RQ1: What are some of the major criteria used by students to evaluate Web sites?

RQ2: What are some of the different kinds of Web sites used by students?

RQ3: Is there a difference in Web site preference and use based on gender?

Methods

  1. Top of page
  2. Abstract
  3. Introduction
  4. Use of the Web
  5. Designing Web Information
  6. Gender and Web Use
  7. Research Questions
  8. Methods
  9. Results
  10. Discussion
  11. References
  12. Appendix

Instrumentation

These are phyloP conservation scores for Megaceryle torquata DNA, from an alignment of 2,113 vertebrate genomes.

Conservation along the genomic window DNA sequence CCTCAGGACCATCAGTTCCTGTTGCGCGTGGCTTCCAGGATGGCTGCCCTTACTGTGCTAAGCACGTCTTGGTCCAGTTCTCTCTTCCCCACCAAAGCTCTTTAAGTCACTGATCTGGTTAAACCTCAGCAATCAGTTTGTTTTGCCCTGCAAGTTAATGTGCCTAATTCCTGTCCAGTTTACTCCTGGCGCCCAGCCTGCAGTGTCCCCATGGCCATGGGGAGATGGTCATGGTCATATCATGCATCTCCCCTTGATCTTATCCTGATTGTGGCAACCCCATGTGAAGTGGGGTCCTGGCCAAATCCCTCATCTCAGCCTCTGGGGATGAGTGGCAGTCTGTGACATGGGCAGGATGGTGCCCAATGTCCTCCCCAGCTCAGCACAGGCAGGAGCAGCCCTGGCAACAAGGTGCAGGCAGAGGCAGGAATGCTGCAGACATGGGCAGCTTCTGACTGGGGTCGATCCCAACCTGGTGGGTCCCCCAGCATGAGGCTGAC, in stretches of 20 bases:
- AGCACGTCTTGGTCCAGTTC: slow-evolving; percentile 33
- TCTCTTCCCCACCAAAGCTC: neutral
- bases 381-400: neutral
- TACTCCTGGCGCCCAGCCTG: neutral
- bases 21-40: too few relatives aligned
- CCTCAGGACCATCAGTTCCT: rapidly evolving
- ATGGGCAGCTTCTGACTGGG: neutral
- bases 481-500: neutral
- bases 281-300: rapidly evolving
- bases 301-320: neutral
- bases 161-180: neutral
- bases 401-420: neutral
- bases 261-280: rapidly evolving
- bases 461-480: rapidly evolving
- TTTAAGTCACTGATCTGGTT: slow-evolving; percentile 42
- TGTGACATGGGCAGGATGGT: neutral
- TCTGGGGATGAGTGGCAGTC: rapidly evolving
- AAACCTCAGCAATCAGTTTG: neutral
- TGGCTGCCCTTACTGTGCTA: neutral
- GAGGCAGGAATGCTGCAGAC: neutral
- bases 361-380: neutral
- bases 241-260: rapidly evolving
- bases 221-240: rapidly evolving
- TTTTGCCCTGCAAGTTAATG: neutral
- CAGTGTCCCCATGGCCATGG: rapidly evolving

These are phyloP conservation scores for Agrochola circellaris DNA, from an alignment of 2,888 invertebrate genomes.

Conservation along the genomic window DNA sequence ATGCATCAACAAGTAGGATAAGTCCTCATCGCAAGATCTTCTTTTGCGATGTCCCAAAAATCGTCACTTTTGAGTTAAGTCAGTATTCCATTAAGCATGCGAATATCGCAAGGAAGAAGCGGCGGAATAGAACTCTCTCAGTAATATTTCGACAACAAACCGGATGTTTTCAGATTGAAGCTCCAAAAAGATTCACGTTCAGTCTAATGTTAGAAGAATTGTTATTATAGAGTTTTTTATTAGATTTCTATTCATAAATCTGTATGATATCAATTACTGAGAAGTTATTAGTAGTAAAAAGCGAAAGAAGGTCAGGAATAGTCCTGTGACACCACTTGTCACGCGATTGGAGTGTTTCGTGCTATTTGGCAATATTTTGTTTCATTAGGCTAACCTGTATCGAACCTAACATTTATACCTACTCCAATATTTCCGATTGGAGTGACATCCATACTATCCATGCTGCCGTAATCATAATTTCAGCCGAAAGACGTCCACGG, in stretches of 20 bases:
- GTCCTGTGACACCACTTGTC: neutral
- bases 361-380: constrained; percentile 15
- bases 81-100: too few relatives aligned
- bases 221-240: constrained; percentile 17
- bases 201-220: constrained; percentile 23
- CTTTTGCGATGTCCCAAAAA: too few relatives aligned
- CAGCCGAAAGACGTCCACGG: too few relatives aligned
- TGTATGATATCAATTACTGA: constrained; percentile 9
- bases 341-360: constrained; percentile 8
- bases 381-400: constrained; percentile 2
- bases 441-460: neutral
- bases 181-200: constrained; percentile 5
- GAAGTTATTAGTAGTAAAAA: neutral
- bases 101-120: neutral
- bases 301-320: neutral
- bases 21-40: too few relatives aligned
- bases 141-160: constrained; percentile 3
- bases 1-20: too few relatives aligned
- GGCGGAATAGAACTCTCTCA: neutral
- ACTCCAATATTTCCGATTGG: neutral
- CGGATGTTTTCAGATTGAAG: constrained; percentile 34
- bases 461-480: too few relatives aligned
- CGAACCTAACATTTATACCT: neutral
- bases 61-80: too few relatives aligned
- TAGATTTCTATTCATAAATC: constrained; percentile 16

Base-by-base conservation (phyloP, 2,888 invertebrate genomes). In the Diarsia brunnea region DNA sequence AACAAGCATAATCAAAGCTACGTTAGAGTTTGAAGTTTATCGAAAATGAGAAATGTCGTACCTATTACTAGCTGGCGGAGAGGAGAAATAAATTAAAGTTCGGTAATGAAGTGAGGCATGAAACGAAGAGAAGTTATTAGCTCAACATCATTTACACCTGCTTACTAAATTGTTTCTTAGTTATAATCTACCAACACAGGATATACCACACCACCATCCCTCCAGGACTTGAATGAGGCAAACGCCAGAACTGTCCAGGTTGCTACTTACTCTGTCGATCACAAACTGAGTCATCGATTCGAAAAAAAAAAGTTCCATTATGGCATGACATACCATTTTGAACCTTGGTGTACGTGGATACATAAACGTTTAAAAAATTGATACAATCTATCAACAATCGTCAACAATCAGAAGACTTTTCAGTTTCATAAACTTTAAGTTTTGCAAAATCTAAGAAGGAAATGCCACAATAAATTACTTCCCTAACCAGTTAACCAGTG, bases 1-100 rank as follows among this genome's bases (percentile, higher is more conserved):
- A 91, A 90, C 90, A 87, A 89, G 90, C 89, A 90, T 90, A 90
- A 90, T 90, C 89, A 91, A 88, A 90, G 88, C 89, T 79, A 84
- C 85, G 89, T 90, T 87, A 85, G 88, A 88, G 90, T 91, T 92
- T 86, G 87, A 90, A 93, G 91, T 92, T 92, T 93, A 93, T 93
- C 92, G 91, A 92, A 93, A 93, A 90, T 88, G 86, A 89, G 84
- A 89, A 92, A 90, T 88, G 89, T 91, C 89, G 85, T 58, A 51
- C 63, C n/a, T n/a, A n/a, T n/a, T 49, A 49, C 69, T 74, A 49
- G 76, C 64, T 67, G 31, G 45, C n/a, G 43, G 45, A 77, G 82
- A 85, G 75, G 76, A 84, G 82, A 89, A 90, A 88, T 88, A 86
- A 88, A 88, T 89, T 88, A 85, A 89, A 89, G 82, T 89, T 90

It was determined that a specific instrument was needed to measure the constructs suggested in the three research questions. A number of different kinds of measurement instruments are available for assessing the effectiveness of computer use in pedagogy, along with instruments that can be used to measure general attitudes towards computers among students (see, e.g., the review presented in Mitra, 2002). Typically the instruments are either very broad and general or very precise and specific to a particular study and context. Furthermore, many of the instruments that are available are designed primarily to assess attitudes towards computers and computing as generalized constructs without specific reference to the design of Web sites. Some studies have attempted to focus on the specifics of measuring the attractiveness of Web sites based on the psychological parameters of attractiveness and its relation to the Web interface. For instance, Sutcliffe (2002) used nine students to develop a model for measuring the attractiveness of three Web sites using criteria such as the typical design criteria used by Web designers. What has been elusive, however, is a reliable metric/instrument to explore the kinds of questions posed in this study. Thus, it was decided to develop an instrument for the study by beginning with a set of focus group discussions so as to gain an in-depth understanding of the criteria used by students as they decide on using specific Web sites.